verb (used with object)
to pour (wine or other liquid) gently so as not to disturb the sediment.
to pour (a liquid) from one container to another.

1625–35; < Medieval Latin dēcanthāre, equivalent to Latin dē- de- + Medieval Latin canth(us) spout, rim of a vessel (Latin: iron band round a wheel < Greek kánthos corner of the eye, tire) + -āre infinitive suffix

decantation [dee-kan-tey-shuhn] , noun Unabridged
Based on the Random House Dictionary, © Random House, Inc. 2014.
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World English Dictionary
decant (dɪˈkænt)
1.  to pour (a liquid, such as wine) from one container to another, esp without disturbing any sediment
2.  (tr) to rehouse (people) while their homes are being rebuilt or refurbished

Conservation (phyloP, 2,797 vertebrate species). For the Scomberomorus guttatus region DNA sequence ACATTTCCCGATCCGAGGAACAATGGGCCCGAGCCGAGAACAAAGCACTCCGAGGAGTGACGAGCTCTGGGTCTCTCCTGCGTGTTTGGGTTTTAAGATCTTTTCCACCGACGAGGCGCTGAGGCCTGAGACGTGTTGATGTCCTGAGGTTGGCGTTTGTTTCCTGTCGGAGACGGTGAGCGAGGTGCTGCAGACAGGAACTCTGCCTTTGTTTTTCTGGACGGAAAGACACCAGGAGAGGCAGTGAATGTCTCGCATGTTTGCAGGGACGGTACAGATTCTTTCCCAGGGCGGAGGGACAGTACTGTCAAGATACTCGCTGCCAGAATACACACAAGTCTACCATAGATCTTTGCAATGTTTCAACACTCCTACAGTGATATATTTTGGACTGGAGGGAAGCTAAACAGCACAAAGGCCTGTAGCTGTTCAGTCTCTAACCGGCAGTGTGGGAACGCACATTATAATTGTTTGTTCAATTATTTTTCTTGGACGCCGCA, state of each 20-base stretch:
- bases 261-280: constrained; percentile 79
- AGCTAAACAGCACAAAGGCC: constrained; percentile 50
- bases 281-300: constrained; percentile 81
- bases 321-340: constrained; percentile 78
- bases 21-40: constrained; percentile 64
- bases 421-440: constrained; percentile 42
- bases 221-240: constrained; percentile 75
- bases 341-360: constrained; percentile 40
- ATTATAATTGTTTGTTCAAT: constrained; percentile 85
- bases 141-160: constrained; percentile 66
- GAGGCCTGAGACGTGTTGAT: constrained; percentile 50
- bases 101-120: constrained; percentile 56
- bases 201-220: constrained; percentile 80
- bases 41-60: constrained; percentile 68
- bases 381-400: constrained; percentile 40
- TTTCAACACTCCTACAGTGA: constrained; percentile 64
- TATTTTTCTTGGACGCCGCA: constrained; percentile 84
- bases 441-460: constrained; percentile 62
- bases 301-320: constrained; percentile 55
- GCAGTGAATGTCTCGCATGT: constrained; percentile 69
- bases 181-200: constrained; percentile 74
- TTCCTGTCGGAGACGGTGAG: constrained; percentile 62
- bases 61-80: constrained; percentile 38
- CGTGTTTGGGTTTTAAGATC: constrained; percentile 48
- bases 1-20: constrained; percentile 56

[C17: from Medieval Latin dēcanthāre, from canthus spout, rim; see canthus]

Collins English Dictionary - Complete & Unabridged 10th Edition
2009 © William Collins Sons & Co. Ltd. 1979, 1986 © HarperCollins
Publishers 1998, 2000, 2003, 2005, 2006, 2007, 2009
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Word Origin & History

1630s, "pour off the clear liquid from a solution by gently tipping the vessel," originally an alchemical term, from Fr. decanter, from M.L. decanthare, from canthus "corner, lip of a jug," from Gk. kanthos "corner of the eye," on a perceived resemblance between the beaked lip of a jug and the corner
of the eye.
Online Etymology Dictionary, © 2010 Douglas Harper
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Example sentences
Take care to avoid, as much as feasible, the decantation of coarser particles
  of the sample.
Deposits containing aggregates which display a history of coating problems
  require decantation.
Wash the resin repeatedly by decantation until the supernatant water is free of
  foam and turbidity.
Care should be taken to avoid, as much as possible, the decantation of the
  coarse particles of the sample.
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